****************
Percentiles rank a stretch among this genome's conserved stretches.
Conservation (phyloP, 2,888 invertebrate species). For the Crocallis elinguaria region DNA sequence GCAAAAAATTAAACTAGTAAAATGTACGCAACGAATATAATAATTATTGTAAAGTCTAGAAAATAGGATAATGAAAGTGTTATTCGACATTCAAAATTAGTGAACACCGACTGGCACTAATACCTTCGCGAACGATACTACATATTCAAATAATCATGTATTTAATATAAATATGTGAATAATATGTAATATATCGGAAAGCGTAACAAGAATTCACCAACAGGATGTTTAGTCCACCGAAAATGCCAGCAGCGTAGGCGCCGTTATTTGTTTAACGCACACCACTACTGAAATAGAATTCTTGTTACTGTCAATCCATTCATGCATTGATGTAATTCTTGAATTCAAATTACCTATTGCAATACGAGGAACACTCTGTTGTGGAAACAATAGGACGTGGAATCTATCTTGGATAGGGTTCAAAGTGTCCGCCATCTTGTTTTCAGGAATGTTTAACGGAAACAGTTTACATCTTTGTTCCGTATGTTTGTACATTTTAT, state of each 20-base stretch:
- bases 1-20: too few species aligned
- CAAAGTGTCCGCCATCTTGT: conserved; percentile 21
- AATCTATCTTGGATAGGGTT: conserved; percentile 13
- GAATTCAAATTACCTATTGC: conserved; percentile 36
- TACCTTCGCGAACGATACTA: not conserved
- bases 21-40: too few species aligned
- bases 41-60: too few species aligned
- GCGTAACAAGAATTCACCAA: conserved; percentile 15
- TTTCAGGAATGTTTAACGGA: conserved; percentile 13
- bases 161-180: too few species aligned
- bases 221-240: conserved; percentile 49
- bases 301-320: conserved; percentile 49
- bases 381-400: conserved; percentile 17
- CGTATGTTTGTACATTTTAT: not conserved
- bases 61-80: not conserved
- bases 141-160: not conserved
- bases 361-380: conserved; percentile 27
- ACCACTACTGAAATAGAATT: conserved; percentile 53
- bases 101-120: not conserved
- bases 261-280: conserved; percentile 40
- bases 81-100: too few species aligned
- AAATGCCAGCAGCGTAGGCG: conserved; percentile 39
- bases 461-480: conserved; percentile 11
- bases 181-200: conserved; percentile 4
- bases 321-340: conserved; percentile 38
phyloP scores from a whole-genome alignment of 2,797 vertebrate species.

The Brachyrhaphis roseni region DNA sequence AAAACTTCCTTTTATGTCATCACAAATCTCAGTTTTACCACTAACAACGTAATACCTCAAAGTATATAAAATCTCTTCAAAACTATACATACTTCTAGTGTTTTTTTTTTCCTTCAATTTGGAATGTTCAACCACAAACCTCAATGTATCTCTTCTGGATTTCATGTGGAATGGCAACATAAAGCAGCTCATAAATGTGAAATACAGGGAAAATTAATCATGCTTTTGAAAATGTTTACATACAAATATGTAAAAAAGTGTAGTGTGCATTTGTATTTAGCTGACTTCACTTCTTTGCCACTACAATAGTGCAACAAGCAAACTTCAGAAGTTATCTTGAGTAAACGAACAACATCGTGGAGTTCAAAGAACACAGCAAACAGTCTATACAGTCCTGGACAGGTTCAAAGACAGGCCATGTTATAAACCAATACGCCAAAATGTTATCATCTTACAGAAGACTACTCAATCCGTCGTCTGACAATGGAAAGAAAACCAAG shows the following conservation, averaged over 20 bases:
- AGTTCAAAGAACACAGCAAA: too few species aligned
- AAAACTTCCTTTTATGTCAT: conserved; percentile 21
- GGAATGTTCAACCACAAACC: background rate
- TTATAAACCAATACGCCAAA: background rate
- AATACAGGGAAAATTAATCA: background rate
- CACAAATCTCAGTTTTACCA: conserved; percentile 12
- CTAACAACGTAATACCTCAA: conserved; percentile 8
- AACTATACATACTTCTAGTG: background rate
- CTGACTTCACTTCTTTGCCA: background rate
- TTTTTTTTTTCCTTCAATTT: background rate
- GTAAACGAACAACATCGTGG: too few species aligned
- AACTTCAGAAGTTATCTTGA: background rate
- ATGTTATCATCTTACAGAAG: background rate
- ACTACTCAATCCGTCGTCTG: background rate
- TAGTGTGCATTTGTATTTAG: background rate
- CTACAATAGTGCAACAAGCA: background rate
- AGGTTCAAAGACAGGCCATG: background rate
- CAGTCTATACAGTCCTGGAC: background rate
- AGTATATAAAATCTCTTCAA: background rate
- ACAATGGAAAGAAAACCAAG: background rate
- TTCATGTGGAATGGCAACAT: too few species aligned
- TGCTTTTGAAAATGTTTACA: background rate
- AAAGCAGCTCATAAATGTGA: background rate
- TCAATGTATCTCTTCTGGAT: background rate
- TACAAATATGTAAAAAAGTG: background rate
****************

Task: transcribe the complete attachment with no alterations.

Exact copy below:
Percentiles rank a stretch among this genome's conserved stretches.
Conservation (phyloP, 2,888 invertebrate species). For the Crocallis elinguaria region DNA sequence GCAAAAAATTAAACTAGTAAAATGTACGCAACGAATATAATAATTATTGTAAAGTCTAGAAAATAGGATAATGAAAGTGTTATTCGACATTCAAAATTAGTGAACACCGACTGGCACTAATACCTTCGCGAACGATACTACATATTCAAATAATCATGTATTTAATATAAATATGTGAATAATATGTAATATATCGGAAAGCGTAACAAGAATTCACCAACAGGATGTTTAGTCCACCGAAAATGCCAGCAGCGTAGGCGCCGTTATTTGTTTAACGCACACCACTACTGAAATAGAATTCTTGTTACTGTCAATCCATTCATGCATTGATGTAATTCTTGAATTCAAATTACCTATTGCAATACGAGGAACACTCTGTTGTGGAAACAATAGGACGTGGAATCTATCTTGGATAGGGTTCAAAGTGTCCGCCATCTTGTTTTCAGGAATGTTTAACGGAAACAGTTTACATCTTTGTTCCGTATGTTTGTACATTTTAT, state of each 20-base stretch:
- bases 1-20: too few species aligned
- CAAAGTGTCCGCCATCTTGT: conserved; percentile 21
- AATCTATCTTGGATAGGGTT: conserved; percentile 13
- GAATTCAAATTACCTATTGC: conserved; percentile 36
- TACCTTCGCGAACGATACTA: not conserved
- bases 21-40: too few species aligned
- bases 41-60: too few species aligned
- GCGTAACAAGAATTCACCAA: conserved; percentile 15
- TTTCAGGAATGTTTAACGGA: conserved; percentile 13
- bases 161-180: too few species aligned
- bases 221-240: conserved; percentile 49
- bases 301-320: conserved; percentile 49
- bases 381-400: conserved; percentile 17
- CGTATGTTTGTACATTTTAT: not conserved
- bases 61-80: not conserved
- bases 141-160: not conserved
- bases 361-380: conserved; percentile 27
- ACCACTACTGAAATAGAATT: conserved; percentile 53
- bases 101-120: not conserved
- bases 261-280: conserved; percentile 40
- bases 81-100: too few species aligned
- AAATGCCAGCAGCGTAGGCG: conserved; percentile 39
- bases 461-480: conserved; percentile 11
- bases 181-200: conserved; percentile 4
- bases 321-340: conserved; percentile 38
phyloP scores from a whole-genome alignment of 2,797 vertebrate species.

The Brachyrhaphis roseni region DNA sequence AAAACTTCCTTTTATGTCATCACAAATCTCAGTTTTACCACTAACAACGTAATACCTCAAAGTATATAAAATCTCTTCAAAACTATACATACTTCTAGTGTTTTTTTTTTCCTTCAATTTGGAATGTTCAACCACAAACCTCAATGTATCTCTTCTGGATTTCATGTGGAATGGCAACATAAAGCAGCTCATAAATGTGAAATACAGGGAAAATTAATCATGCTTTTGAAAATGTTTACATACAAATATGTAAAAAAGTGTAGTGTGCATTTGTATTTAGCTGACTTCACTTCTTTGCCACTACAATAGTGCAACAAGCAAACTTCAGAAGTTATCTTGAGTAAACGAACAACATCGTGGAGTTCAAAGAACACAGCAAACAGTCTATACAGTCCTGGACAGGTTCAAAGACAGGCCATGTTATAAACCAATACGCCAAAATGTTATCATCTTACAGAAGACTACTCAATCCGTCGTCTGACAATGGAAAGAAAACCAAG shows the following conservation, averaged over 20 bases:
- AGTTCAAAGAACACAGCAAA: too few species aligned
- AAAACTTCCTTTTATGTCAT: conserved; percentile 21
- GGAATGTTCAACCACAAACC: background rate
- TTATAAACCAATACGCCAAA: background rate
- AATACAGGGAAAATTAATCA: background rate
- CACAAATCTCAGTTTTACCA: conserved; percentile 12
- CTAACAACGTAATACCTCAA: conserved; percentile 8
- AACTATACATACTTCTAGTG: background rate
- CTGACTTCACTTCTTTGCCA: background rate
- TTTTTTTTTTCCTTCAATTT: background rate
- GTAAACGAACAACATCGTGG: too few species aligned
- AACTTCAGAAGTTATCTTGA: background rate
- ATGTTATCATCTTACAGAAG: background rate
- ACTACTCAATCCGTCGTCTG: background rate
- TAGTGTGCATTTGTATTTAG: background rate
- CTACAATAGTGCAACAAGCA: background rate
- AGGTTCAAAGACAGGCCATG: background rate
- CAGTCTATACAGTCCTGGAC: background rate
- AGTATATAAAATCTCTTCAA: background rate
- ACAATGGAAAGAAAACCAAG: background rate
- TTCATGTGGAATGGCAACAT: too few species aligned
- TGCTTTTGAAAATGTTTACA: background rate
- AAAGCAGCTCATAAATGTGA: background rate
- TCAATGTATCTCTTCTGGAT: background rate
- TACAAATATGTAAAAAAGTG: background rate